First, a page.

We’ve added an option for Loremasters to allow two undertakings in a suitably long Fellowship phase (such as that at the year’s end). We’ve also tweaked a couple of Fellowship undertakings too, adding the aforementioned Receive Title undertaking, which builds on the option seen in a couple of the supplements, and expanding the Gain New Distinctive Feature undertaking to allow a player to change their Specialities too.


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We’re gearing up for the release of a new edition of The One Ring Roleplaying Game, and until it goes on pre-order in a fortnight we’re publishing a series of articles that each take a look at a different aspect of the game (you can find them all here). Today’s article takes a look at one of the most important parts of the game: the maps.

As we discussed the other day, long and perilous journeys are at the very heart of The Hobbit and The Lord of the Rings, so they similarly form the heart of The One Ring Roleplaying Game. The journey rules give the players the feeling that their characters are embarking on an epic trek across Mirkwood or the Misty Mountains or down the Anduin. The part of the journey rules that captures this the most is when the players first plot their route, huddling over the map of Middle-earth and arguing over whether the best way to get from Beorn’s house to Lake-town is by going around the top of Mirkwood, or straight through the middle.*

The new edition of The One Ring Roleplaying Game features two distinct maps: the Adventurer’s Map and the Loremaster’s Map. Not only are these included in the game as pages in their own right, but also incorporated into the end-papers, a neat solution that makes them instantly referable without the risk of coming loose or being lost.


Cubicle 7’s layout artist and graphic designer Paul Bourne designed both maps:

The initial challenge of making the maps was presenting them in the style that people are so familiar with. I did quite a bit of research, looking at existing maps of Middle-earth, to get a handle on paper texture and drawing style. I wanted to make a nice feature of the borders, so I made some new diamond and Celtic elements that tied the maps in with the design of the rest of The One Ring, as well as expanding on the woodcut design I’d created previously for the Hobbit culture. The only way to get the proper ‘look’ for the main body of the map was not to work digitally but to draw it all by hand then scan the drawing.”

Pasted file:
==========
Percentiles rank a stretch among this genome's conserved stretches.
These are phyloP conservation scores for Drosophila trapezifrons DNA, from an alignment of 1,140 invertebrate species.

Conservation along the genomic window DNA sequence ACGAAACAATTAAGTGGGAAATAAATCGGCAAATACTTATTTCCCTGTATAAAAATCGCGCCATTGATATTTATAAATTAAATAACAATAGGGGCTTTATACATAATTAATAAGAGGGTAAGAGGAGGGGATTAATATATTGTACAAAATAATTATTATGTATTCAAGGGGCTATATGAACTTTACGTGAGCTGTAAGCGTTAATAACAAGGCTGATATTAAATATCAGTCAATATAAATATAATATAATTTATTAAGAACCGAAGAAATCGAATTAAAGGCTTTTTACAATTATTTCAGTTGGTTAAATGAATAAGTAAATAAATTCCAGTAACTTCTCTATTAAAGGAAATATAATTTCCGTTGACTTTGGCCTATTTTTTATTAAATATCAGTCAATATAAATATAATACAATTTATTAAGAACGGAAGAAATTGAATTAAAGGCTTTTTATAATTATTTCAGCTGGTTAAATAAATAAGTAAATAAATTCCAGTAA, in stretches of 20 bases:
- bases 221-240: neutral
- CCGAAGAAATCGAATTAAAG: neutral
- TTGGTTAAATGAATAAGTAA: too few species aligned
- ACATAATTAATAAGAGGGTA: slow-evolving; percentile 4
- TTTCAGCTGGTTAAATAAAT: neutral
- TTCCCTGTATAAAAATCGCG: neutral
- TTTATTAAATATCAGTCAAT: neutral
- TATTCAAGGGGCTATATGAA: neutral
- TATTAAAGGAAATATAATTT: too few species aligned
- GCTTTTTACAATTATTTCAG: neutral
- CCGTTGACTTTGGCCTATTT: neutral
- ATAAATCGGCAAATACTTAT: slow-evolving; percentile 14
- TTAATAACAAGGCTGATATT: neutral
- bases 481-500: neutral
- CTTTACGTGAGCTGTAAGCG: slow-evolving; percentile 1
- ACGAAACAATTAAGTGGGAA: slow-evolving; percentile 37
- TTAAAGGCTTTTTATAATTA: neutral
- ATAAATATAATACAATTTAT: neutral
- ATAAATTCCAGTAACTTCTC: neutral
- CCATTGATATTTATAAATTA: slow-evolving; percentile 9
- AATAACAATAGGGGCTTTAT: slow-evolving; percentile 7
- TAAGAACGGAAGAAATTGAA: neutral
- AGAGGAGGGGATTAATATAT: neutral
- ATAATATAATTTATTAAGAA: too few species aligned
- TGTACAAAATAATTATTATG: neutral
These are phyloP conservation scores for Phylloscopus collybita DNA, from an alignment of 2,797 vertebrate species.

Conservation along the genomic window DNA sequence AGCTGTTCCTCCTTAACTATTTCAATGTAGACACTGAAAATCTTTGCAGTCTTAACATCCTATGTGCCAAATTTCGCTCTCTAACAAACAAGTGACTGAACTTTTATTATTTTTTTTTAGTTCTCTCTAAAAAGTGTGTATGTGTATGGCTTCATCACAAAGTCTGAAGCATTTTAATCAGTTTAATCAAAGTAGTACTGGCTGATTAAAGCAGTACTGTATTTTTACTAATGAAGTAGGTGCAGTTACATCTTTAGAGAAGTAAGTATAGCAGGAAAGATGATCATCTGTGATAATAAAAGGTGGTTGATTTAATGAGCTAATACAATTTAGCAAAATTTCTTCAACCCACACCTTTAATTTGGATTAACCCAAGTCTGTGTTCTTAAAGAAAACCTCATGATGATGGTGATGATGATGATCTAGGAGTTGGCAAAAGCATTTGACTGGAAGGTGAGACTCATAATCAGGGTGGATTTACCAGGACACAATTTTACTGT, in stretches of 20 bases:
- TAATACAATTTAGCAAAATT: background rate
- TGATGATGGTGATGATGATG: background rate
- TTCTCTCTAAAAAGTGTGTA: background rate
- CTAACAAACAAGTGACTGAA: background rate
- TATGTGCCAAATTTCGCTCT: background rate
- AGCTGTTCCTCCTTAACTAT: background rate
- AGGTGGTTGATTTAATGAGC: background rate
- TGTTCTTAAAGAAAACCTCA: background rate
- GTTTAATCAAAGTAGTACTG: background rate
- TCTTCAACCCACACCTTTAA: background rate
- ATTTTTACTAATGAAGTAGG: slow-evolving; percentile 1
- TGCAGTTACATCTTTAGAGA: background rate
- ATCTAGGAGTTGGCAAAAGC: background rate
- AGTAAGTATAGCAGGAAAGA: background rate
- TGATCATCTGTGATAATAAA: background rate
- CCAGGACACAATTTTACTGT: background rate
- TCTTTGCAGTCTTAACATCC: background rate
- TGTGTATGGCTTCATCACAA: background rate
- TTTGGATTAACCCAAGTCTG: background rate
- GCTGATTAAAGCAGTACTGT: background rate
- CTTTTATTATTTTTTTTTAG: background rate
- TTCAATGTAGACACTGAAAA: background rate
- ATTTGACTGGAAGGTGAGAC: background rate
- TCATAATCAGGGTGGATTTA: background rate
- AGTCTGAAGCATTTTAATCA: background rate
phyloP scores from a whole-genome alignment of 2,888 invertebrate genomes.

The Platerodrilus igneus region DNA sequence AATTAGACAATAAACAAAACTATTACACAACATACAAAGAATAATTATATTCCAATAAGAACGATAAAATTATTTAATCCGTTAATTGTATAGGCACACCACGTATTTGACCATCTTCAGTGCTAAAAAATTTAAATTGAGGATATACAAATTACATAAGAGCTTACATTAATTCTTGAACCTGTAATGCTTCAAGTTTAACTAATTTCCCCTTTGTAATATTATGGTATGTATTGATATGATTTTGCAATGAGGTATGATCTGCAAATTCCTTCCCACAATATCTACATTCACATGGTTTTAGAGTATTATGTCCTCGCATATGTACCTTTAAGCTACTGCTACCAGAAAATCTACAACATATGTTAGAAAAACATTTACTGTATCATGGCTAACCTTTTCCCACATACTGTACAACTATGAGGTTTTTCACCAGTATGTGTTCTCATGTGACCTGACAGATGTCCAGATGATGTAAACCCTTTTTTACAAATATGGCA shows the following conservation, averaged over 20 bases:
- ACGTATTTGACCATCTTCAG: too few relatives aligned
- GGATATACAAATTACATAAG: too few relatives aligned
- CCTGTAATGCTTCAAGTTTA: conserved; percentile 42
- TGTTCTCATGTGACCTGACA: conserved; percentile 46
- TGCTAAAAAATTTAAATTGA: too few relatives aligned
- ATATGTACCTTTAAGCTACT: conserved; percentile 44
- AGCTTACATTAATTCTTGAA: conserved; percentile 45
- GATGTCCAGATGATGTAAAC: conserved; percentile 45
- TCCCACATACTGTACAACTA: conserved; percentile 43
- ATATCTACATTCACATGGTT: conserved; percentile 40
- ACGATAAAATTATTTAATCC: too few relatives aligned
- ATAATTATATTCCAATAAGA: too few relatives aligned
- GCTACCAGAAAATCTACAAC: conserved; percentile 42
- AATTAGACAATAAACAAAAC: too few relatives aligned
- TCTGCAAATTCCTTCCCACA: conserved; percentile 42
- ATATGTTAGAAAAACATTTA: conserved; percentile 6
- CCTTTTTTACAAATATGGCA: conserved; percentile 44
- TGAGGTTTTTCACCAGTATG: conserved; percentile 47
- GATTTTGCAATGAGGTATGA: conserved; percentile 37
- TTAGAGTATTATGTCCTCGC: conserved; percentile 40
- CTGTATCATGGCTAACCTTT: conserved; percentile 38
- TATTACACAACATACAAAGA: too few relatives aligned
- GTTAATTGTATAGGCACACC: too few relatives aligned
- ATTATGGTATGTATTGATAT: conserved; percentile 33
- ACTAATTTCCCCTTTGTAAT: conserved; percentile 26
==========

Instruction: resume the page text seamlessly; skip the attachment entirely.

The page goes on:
The Adventurer’s Map is designed to look like an in-world artefact; rare, possibly incomplete and only somewhat accurate. Players use this map to plot their routes, and must use their judgement (and their character’s Lore skill) to work out which route poses the least danger.


The Loremaster’s Map, on the other hand, spells out exactly where that danger lies. It’s overlaid with a hex grid, so that the Loremaster can calculate how far the journey will be (each hex is 10 miles, making you realise just how big even this small corner of Middle-earth is). It’s also colour coded, with each colour representing the difficulty of the terrain to cross (green being moderate, all the way up to the daunting of red), and marked with symbols to show whether a land is free, wild or under the Shadow.

All of these aspects allow the Loremaster to take the company’s proposed route and quickly work out how long the journey will take, how difficult it will be and what potential dangers they might encounter.

We asked Paul what his favourite feature of the map was:

My favourite feature is the Hobbit travelling song written in runes around the edge of the map, which ties in nicely with the journeys aspect of the game.”

*Hint: The writers of The One Ring cannot be held responsible for any danger – including spider-poisoning – that befalls characters wandering into Mirkwood without a suitable guide.

Already Own The One Ring?

If you already own The One Ring, then you’ll already have poster-sized versions of these maps – the versions incorporated into the endpapers of the new edition feature the same maps. But, for those of you looking for additional copies of these posters or, say, wondering whether you’ll be able to get similar maps of the rest of Middle-earth, stay tuned…


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We’re gearing up for the release of a new edition of The One Ring Roleplaying Game, and until it goes on pre-order in a couple of weeks we’re publishing a series of articles that each take a look at a different aspect of the game (you can find them all here). Today’s article takes a look at the threat facing all of Middle-earth: the Shadow.